Screens & Slides

Experiments in magpie follow a certain conceptual structure, as visualized in the following schema, the basic ingredients of which are screens and slides.

Experiments schema

Every experiment is composed of a series of screens that participants will go through sequentially. There is often a "welcome screen", or an "instructions screen" with information for the participants. And there will likely be one or several kinds of screens realizing the actual experimental trials which collect the data (more on this below). The same kind of screen can be repeated (looped), as is often the case in experiments with multiple experimental trials of the same kind.

Multiple screens of the same kind

A screen may consist of one or more slides. Slides simplify dynamic presentation of more intricate tasks. For example, in many psychological experiments a single trial may consist of different stages, often carefully timed, often presented in research papers like in the picture below. Each stage of such a trial can be realized as a slide in magpie.

Figure 1 from Todd, J., Marois, R. Capacity limit of visual short-term memory in human posterior parietal cortex. Nature 428, 751–754 (2004).

Figure 1 from Todd, J., Marois, R. Capacity limit of visual short-term memory in human posterior parietal cortex. Nature 428, 751–754 (2004).

To ease the realization of the most common experimental designs, there are many built-in screen components ready for use, allowing the quick assembly of simple experiments. These screens always have 4 slides, which implement:

  1. A pause
  2. A fixation point
  3. Stimulus presentation
  4. Response collection

The duration of these slides and other parameters are freely configurable in these screen components.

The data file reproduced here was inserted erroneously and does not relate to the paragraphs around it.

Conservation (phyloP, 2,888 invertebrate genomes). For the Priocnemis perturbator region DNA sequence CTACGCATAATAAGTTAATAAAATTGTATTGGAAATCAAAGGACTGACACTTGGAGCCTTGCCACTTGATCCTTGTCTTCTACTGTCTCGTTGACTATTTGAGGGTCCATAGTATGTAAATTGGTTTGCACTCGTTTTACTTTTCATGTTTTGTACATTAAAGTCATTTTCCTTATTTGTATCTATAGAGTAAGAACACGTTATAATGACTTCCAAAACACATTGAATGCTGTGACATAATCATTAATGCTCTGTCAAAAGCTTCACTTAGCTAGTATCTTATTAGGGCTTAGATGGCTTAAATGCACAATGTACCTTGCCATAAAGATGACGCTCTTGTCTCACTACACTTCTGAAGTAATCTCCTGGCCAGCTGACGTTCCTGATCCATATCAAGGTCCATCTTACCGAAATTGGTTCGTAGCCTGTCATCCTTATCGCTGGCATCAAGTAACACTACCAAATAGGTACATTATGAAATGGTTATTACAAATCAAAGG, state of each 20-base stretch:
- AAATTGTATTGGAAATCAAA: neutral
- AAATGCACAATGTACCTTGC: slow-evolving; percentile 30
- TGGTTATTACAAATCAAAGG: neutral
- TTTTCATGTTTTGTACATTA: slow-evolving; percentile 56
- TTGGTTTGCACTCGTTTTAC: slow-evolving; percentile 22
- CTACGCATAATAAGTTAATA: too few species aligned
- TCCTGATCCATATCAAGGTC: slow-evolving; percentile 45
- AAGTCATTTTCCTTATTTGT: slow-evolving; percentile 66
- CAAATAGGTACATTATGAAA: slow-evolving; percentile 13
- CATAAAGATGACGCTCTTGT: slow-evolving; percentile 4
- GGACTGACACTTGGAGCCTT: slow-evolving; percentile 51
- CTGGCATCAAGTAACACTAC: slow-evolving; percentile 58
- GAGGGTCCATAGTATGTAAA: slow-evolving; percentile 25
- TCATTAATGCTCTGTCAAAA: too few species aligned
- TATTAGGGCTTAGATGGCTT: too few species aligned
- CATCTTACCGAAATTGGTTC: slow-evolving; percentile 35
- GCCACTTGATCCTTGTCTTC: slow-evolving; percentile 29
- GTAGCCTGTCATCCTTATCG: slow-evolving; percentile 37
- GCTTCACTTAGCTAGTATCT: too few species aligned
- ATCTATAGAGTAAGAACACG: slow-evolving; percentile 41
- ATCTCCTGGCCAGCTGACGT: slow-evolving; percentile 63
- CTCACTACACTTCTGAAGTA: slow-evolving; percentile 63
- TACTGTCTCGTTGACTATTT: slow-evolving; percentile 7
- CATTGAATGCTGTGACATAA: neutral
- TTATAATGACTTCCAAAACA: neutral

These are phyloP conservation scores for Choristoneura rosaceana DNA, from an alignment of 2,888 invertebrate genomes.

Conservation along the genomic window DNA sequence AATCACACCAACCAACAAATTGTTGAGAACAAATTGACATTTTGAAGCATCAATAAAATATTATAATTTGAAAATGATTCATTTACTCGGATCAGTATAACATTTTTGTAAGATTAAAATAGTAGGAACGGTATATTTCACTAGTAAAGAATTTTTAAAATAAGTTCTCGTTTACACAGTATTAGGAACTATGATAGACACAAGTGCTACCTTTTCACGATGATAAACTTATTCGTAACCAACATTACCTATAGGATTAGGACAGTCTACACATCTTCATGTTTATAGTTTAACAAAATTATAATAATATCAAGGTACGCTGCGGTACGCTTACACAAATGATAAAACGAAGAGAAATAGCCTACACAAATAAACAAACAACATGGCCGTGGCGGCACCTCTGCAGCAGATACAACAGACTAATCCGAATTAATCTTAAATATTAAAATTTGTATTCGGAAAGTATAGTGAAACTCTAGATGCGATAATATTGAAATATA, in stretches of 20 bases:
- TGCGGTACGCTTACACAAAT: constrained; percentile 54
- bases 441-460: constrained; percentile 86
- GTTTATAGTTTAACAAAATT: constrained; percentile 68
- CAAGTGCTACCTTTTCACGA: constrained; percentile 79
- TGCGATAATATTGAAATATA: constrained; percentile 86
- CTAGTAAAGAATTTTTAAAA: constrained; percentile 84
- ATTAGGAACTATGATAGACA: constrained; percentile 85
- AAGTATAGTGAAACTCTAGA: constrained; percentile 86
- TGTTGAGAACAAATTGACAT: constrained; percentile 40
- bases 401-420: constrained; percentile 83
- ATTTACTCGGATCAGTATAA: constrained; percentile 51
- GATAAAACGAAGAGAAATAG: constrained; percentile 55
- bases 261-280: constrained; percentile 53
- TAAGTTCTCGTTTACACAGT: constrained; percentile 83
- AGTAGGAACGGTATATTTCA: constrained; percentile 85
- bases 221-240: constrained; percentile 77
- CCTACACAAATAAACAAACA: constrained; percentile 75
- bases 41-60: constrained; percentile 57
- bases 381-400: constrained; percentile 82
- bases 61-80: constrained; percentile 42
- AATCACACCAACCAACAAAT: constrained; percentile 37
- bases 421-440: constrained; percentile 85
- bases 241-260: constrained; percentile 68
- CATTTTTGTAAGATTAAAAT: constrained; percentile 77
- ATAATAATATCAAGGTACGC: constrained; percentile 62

Data in, data out

A magpie experiment reads in the data used to build the experiment, usually termed "independent variables" in psychological literature, in the form of a CSV file. This could be textual/visual/auditory stimuli that will be presented to the participants or possible choices that the participants can make.

"What is on the bread?""images/bread.jpg""jam""ham"
"What is the weather like?""images/weather.png""shiny""rainbow"
"What is your opinion of this pet?""images/pet.jpg""cute""ugly"

In this example our data contains questions a path to a picture and two options for participants to choose from.

The reason to run an experiment is, of course, to collect data. Data collected by a magpie experiment is of two kinds:

  1. trial-level data: these are measurements made in individual trials, e.g., the reaction times for the first, second ... trial the participant saw
  2. global, experiment-level data: this is information, like screen resolution, a participant's age or the experimental group that a given participant was allocated to, which is globally fixed across the experiment.

Corresponding to these two kinds of data, magpie experiments have two internal data representations trialData and expData, which you can add information to at any time. At the end of the experiment, the data from trialData and expData will be merged, to give a tidy rectangular data representation (see example below).


This is an example result after running an experiment.

At the end of an experiment, you can display all the data that was collected on the screen, which is handy for debugging. For a live experiment, magpie instead sends all collected data to the backend, thereby automatically adding additional information (e.g. a unique participant and experiment ID).

Anytime during a screen, you can directly save a set of measurements to be added as a row to the trialData using $magpie.addTrialData.

$magpie.addTrialData({response: 'cute', response_time: - start_time})

To make collecting measurements across slides easier, you can also gradually accumulate data on a per-screen basis, namely by using the measurements object. Once the trial is completed you can simply save all measurements in one go. This minimizes the code you have to write when building your own screens (see the section on building Custom Screens).

Screens also allow specifying validations of the measured observations, for example to make sure entered text has a certain character length.


A magpie experiment is implemented using Vue.js. Essentially, magpie provides ready-made screens, slides and other useful reusables to implement an experiment using Vue.js. If you are not familiar with Vue.js, the following section serves as a basic introduction: Vue.js If you are familiar with Vue.js, you can skip ahead to the implementation basics.